The Legislative Assembly was the legislature of France from 1 October 1791 to 20 September 1792 during the years of the French Revolution. It provided the focus of political debate and revolutionary law-making between the periods of the National Constituent Assembly and of the National Convention.
The short-lived French Constitution of 1791 was the first written constitution in France, created after the collapse of the absolute monarchy of the Ancien Régime. One of the basic precepts of the revolution was adopting constitutionality and establishing popular sovereignty.
Stanislas Marie Adélaïde, comte de Clermont-Tonnerre was a French nobleman, military officer, and politician during the French Revolution.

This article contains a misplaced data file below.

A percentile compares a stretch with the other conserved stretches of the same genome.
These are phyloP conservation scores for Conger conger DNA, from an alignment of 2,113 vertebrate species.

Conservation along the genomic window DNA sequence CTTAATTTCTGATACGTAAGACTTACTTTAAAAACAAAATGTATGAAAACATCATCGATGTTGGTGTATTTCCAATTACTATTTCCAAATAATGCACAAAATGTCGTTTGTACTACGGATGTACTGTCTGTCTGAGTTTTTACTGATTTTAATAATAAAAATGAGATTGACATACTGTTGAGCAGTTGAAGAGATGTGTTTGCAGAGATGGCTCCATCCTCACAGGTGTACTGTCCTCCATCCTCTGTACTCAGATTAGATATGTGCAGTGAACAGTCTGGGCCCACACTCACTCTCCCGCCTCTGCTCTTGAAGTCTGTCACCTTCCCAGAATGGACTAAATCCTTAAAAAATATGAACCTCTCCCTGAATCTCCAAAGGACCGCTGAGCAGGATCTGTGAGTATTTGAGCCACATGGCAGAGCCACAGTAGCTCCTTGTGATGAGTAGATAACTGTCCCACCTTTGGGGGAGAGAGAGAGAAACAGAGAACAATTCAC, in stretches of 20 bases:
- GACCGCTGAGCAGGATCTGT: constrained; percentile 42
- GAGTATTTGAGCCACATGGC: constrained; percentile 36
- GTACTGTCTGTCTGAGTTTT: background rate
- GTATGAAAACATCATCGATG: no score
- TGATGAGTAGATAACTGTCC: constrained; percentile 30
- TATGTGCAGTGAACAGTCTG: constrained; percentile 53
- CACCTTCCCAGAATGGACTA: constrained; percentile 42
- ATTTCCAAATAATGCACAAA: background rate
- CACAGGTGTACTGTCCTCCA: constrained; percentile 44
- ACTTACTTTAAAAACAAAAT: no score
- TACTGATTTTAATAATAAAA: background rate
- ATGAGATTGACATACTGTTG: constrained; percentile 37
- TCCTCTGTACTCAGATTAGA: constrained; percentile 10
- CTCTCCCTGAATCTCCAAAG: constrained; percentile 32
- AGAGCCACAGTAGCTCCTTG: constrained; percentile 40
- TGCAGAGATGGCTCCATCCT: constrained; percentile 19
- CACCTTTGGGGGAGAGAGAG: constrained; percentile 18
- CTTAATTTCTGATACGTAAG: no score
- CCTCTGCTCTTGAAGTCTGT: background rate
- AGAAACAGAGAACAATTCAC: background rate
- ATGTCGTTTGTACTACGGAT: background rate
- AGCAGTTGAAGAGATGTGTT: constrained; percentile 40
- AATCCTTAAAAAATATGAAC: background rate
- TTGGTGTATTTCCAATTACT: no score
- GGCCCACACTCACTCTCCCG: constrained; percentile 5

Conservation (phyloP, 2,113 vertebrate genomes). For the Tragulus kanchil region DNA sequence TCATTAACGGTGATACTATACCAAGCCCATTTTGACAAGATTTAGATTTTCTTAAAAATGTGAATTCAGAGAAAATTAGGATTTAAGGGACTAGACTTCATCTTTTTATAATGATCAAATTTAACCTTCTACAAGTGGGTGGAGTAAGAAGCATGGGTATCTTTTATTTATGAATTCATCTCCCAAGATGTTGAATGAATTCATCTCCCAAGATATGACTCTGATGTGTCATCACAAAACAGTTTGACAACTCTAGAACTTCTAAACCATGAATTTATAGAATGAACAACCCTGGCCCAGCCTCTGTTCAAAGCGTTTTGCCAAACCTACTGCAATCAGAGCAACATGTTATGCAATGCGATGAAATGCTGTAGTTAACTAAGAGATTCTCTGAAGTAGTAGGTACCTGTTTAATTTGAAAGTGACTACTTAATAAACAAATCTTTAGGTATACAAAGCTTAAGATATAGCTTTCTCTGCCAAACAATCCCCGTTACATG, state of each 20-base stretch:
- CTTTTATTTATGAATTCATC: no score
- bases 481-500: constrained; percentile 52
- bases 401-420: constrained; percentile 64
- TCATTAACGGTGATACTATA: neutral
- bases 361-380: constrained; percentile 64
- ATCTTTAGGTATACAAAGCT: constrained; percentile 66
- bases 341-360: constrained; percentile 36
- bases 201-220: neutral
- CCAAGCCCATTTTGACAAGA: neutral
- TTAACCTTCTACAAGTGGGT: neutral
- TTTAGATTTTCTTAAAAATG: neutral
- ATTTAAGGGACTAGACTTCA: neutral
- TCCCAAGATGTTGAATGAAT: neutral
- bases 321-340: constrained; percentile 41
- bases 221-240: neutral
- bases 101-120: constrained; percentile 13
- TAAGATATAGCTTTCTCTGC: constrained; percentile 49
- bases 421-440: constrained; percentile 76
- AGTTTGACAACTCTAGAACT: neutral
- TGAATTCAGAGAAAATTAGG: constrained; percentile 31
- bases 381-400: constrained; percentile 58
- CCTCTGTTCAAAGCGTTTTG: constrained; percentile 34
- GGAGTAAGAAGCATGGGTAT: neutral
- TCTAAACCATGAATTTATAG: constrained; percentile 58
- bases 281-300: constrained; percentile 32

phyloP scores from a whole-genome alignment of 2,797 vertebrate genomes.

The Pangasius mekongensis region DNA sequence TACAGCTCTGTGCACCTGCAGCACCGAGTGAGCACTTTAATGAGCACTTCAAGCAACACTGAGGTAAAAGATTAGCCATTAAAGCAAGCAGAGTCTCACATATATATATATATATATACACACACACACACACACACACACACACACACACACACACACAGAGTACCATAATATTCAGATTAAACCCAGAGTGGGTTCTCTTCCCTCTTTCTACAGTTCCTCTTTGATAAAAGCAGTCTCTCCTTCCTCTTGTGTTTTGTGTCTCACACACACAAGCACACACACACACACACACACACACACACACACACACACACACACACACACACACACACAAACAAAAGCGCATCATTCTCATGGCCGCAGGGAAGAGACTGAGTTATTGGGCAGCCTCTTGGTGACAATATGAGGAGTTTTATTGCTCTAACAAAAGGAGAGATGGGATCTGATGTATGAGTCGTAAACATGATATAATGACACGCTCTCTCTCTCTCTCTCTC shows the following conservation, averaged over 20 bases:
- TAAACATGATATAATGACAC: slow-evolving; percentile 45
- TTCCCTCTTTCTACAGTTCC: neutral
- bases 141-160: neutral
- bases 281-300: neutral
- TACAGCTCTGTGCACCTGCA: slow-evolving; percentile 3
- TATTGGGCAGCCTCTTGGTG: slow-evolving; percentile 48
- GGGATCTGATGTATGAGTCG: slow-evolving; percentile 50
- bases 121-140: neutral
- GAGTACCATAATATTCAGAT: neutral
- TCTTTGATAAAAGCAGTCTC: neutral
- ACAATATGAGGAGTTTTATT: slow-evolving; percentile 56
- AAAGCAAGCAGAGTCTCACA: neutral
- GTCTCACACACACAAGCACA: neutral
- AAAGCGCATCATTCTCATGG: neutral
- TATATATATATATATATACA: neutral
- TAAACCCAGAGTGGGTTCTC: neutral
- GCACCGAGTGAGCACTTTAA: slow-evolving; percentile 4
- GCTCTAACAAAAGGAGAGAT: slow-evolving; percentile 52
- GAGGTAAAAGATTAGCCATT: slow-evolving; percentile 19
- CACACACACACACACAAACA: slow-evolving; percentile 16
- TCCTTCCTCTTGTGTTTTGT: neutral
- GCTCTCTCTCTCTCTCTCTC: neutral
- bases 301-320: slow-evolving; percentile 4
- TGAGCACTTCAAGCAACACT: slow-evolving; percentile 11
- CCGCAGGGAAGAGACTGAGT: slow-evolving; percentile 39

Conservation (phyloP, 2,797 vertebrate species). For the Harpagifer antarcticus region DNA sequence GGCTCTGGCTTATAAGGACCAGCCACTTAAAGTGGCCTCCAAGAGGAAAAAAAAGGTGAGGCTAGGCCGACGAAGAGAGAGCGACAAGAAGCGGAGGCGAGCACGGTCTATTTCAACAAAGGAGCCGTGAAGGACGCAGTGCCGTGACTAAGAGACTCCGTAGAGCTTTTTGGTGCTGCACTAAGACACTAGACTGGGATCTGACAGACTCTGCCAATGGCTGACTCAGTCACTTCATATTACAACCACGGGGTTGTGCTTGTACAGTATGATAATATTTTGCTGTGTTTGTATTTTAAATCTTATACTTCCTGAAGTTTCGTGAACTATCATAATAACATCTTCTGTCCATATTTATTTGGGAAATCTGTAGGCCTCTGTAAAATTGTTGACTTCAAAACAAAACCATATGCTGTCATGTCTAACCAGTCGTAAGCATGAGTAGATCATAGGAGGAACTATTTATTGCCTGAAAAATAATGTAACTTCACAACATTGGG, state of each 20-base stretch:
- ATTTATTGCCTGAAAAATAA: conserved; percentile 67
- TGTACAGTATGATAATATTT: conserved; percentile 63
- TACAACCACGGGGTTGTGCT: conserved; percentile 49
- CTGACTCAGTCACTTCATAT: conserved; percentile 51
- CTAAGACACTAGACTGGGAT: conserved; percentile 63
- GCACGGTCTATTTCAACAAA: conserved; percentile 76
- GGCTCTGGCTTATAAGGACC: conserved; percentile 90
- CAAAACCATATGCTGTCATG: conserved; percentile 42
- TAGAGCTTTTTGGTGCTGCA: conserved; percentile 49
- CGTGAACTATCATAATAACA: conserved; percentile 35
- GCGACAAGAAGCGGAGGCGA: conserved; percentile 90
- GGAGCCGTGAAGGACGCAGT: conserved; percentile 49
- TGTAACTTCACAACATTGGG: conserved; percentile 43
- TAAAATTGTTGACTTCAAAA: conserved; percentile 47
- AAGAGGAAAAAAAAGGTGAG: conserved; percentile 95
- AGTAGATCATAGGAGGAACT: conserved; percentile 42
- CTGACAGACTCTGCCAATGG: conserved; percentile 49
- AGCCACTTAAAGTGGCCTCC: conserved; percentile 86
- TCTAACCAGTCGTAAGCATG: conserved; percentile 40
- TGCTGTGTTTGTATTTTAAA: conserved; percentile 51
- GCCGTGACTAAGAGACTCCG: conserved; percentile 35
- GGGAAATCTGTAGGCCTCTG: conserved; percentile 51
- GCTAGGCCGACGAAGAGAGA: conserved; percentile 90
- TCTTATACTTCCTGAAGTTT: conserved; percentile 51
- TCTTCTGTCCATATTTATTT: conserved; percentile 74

The Society of the Friends of the Constitution, better known as Feuillants Club, was a political grouping that emerged during the French Revolution. It came into existence on 16 July 1791 when the left-wing Jacobins split between moderates (Feuillants), who sought to preserve the position of the king and supported the proposed plan of the National Constituent Assembly for a constitutional monarchy; and radicals (Jacobins), who wished to press for a continuation of to overthrow Louis XVI. It represented the last and most vigorous attempt of the moderate constitutional monarchists to steer the course of the revolution away from the radical Jacobins.